In this scenario (taken from Daniel Kahneman’s Thinking, Fast and Slow), “you aim to catch a show at the local theater, and tickets are $20 each. When you get there, you realize you’ve lost a $20 bill. Do you buy a $20 ticket for the show anyway? Behavior finance has found that roughly 88% of people in this situation would do so. Now, let’s say you paid for the $20 ticket in advance. When you arrive at the door, you realize your ticket is at home. Would you pay $20 to purchase another? Only 40% of respondents would buy another. Notice, however, that in both scenarios, you’re out $40: different scenarios, the same amount of money, different mental compartments.”
Developing Money Sense
Besides recognizing logical fallacies, there are other ways to develop our money sense. One is to learn about the basic principles of personal finance. This includes learning about budgeting, saving, investing, and credit. Many books and websites cover these topics extensively. This article focuses on the basics of logical thinking and money sense.
Keeping a Spending Journal
Another way to develop our money sense is to keep a spending journal. This helps build awareness of our spending patterns and makes it easier to identify and implement changes. Mint and Acorns are two popular apps that can help you achieve your goal. Interested in learning more, this article shows you the five best apps to keep track of your expenditure and secure your financial future.
Saving for Rainy Days
Do you know how much you really need to save for retirement? An important aspect of money sense is to see where you are and what you can change to stay on track for the future.
This Merrill Personal Retirement Calculator lets you view a projection of your savings to see if there is a gap between what you’ll have and what you’ll need when you finally retire and helps you adjust your strategy accordingly.
With the calculator, you can see how potential adjustments to your savings goal, retirement date, and investment choices can affect the size of your retirement savings in the future.
The difference 1% can make
A small change in savings could give you substantially more after 30 years.
Strategies to Lower Financial Risks
There are many investment websites that focus on this topic. Here are just a few examples of lowering risks in a volatile market.
Dollar Cost Averaging
Dollar cost averaging is a strategy that can help you lower the amount you pay for investments and minimize risk. Instead of purchasing shares at a single price point, with dollar cost averaging, you buy in smaller amounts at regular intervals, regardless of price.
Investopedia explains Dollar Cost Averaging as this: Suppose you determine that the value of your investment will rise by $500 each quarter as you make additional investments. In the first investment period, you would invest $500, say at $10 per share. In the next period, you determine that the value of your investment will rise to $1,000. If the current price is $12.50 per share, your original position is worth $625 (50 shares times $12.50), which only requires you to invest $375 to put the value of your investment at $1,000. Follow this process until you reach the end value of your portfolio. This way, you have invested less when the price has risen, and the opposite would be true if the price had fallen.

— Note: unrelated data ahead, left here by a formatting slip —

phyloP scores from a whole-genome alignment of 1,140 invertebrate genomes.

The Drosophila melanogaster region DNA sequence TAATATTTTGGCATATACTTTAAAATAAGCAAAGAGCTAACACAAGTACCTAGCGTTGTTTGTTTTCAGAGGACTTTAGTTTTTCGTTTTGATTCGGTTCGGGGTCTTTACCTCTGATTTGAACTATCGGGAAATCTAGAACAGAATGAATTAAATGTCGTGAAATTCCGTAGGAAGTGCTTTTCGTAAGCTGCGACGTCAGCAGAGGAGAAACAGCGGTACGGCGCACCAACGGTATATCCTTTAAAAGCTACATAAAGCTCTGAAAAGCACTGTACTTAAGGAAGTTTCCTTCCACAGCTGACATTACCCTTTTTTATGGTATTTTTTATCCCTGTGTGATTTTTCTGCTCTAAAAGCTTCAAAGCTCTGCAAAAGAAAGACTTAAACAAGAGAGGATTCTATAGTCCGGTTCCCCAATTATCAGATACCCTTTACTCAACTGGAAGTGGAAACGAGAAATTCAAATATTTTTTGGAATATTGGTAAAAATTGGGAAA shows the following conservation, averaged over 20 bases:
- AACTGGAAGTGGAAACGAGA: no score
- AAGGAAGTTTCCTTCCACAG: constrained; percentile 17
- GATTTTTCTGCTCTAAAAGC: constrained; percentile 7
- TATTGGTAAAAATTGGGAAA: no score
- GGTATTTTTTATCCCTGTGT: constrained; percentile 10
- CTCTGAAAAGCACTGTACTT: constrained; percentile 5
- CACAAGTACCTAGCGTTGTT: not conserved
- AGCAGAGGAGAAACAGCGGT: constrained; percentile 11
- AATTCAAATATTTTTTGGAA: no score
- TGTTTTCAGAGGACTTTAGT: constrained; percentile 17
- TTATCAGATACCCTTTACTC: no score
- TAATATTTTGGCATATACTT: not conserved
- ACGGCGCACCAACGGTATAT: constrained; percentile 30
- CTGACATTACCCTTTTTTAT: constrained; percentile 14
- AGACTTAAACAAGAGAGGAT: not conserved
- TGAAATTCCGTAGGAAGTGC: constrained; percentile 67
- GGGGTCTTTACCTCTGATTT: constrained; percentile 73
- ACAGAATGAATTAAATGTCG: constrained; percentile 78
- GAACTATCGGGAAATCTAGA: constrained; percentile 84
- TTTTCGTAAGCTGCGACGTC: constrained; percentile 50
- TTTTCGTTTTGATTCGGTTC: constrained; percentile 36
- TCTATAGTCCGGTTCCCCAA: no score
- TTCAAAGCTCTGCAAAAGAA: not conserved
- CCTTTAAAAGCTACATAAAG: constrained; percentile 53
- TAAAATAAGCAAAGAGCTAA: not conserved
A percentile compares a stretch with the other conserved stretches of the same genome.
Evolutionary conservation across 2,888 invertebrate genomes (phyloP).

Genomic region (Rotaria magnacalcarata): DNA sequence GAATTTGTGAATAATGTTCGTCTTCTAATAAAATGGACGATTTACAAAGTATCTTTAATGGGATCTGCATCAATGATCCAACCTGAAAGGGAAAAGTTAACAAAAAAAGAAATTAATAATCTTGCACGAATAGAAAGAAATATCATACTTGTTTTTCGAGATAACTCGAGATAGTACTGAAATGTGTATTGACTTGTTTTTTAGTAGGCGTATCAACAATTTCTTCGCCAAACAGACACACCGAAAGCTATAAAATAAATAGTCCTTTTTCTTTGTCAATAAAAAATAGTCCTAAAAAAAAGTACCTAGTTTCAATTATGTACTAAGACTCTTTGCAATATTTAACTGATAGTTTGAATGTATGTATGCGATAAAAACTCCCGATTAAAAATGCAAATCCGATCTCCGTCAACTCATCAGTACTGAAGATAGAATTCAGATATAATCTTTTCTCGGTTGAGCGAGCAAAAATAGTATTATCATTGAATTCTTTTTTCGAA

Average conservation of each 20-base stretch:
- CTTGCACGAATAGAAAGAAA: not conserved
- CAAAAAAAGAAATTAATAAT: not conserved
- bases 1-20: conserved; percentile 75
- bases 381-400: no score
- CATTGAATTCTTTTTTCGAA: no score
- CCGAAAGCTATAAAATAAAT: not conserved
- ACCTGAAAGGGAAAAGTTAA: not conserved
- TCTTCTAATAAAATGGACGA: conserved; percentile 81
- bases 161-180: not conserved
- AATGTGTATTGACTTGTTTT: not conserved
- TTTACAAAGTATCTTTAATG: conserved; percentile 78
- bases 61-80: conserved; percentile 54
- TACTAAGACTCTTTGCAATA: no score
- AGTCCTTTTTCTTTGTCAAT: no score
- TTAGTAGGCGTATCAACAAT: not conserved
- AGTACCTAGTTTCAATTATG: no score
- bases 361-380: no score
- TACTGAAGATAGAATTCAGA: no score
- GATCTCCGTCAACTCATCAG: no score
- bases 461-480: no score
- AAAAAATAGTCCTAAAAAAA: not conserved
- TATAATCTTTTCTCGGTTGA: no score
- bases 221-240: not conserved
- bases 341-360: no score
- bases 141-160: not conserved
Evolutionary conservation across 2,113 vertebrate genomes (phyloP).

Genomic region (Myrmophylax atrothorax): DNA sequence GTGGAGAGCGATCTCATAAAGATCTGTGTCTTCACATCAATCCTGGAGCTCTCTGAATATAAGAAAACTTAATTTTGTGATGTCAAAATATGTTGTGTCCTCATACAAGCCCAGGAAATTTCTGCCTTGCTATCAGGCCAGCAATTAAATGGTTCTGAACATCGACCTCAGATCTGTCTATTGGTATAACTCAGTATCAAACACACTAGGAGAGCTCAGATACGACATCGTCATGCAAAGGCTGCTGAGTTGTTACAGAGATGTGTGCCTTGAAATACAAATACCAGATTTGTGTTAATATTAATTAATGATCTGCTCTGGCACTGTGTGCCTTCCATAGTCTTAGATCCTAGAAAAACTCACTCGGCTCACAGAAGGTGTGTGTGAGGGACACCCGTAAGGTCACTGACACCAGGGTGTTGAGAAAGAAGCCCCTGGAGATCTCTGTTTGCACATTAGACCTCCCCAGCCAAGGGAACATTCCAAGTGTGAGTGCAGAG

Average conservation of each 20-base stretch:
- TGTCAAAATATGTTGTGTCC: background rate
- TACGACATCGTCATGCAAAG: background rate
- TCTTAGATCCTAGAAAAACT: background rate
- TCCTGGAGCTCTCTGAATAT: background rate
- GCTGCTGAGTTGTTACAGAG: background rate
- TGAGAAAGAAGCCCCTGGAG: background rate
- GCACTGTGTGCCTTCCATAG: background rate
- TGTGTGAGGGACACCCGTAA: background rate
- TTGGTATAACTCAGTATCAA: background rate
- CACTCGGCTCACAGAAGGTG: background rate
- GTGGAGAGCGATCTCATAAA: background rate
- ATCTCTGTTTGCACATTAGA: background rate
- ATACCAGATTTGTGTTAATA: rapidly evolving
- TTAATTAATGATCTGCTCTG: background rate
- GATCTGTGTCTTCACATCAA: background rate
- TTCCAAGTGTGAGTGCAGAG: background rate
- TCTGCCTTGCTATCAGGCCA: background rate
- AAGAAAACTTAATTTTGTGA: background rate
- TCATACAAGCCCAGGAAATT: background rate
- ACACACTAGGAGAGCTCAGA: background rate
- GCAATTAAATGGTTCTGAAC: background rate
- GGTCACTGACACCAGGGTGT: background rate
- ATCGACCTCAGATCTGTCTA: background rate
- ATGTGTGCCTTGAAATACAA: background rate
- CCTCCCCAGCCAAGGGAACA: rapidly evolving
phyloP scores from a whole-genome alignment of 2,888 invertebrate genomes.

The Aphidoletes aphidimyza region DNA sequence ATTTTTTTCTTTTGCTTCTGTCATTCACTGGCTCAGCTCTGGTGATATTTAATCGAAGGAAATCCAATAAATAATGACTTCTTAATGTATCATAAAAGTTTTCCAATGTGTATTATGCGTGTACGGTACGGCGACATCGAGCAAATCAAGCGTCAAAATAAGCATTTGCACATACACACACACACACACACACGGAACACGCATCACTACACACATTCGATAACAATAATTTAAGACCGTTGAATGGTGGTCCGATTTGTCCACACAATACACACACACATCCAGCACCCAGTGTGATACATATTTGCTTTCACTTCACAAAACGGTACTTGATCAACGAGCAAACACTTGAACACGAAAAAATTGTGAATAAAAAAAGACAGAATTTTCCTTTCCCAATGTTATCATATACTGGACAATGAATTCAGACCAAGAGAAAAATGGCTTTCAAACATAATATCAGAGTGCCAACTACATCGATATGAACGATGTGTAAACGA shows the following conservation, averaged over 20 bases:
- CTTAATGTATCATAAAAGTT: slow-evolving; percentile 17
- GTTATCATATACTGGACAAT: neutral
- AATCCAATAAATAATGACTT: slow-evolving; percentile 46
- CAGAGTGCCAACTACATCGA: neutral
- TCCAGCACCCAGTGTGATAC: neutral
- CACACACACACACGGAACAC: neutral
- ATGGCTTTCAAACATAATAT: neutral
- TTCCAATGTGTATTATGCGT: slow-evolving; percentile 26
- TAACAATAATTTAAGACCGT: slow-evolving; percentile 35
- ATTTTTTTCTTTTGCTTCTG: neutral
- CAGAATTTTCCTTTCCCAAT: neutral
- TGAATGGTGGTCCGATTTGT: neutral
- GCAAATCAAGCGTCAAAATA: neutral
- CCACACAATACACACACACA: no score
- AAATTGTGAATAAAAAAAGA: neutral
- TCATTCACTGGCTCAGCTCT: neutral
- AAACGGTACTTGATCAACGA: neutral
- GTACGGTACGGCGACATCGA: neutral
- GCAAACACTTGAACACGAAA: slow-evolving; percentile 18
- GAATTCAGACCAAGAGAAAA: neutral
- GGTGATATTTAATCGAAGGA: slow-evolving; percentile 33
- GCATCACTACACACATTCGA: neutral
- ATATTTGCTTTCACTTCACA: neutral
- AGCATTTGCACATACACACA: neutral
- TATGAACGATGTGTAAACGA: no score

Buying an Index
Because it’s difficult for average investors to outperform the market, you can lower your investment risks by buying an index. These market value-weighted indexes reflect the market’s collective opinion of each stock’s relative value. Buying an index allows investors to invest a small portion of stocks in a market index, such as S&P 500, mutual funds, and exchange-traded funds.
In The Psychology of Money, Morgan Housel wrote: By simply investing in the S&P 500 index over a 20-year period, we could generate a return of 8% to 11% with dividends reinvested.
The S&P 500 increased 119-fold in the 50 years ending 2018. All you had to do was sit back and let your money compound. But, of course, successful investing looks easy when you’re not the one doing it.
Since 1928, the S&P 500 has declined by 10% or more 91 times. 20% declines have occurred 22 times. It has fallen over 30% once every decade, with over 40% decline once every few decades. The key to investing is to let your money compound over time, weathering through market growth cycles.
Learning from Others
Finally, it is important to seek trustworthy sources of financial advice. There are many books, websites, and articles that can provide helpful information. It is also a good idea to speak with a financial advisor if you have specific questions.
Developing our money sense is essential to our financial well-being. Logical thinking can help us make better decisions about our money. Monitoring our own financial situation and analyzing spending patterns can help us develop a solid plan for the financial future.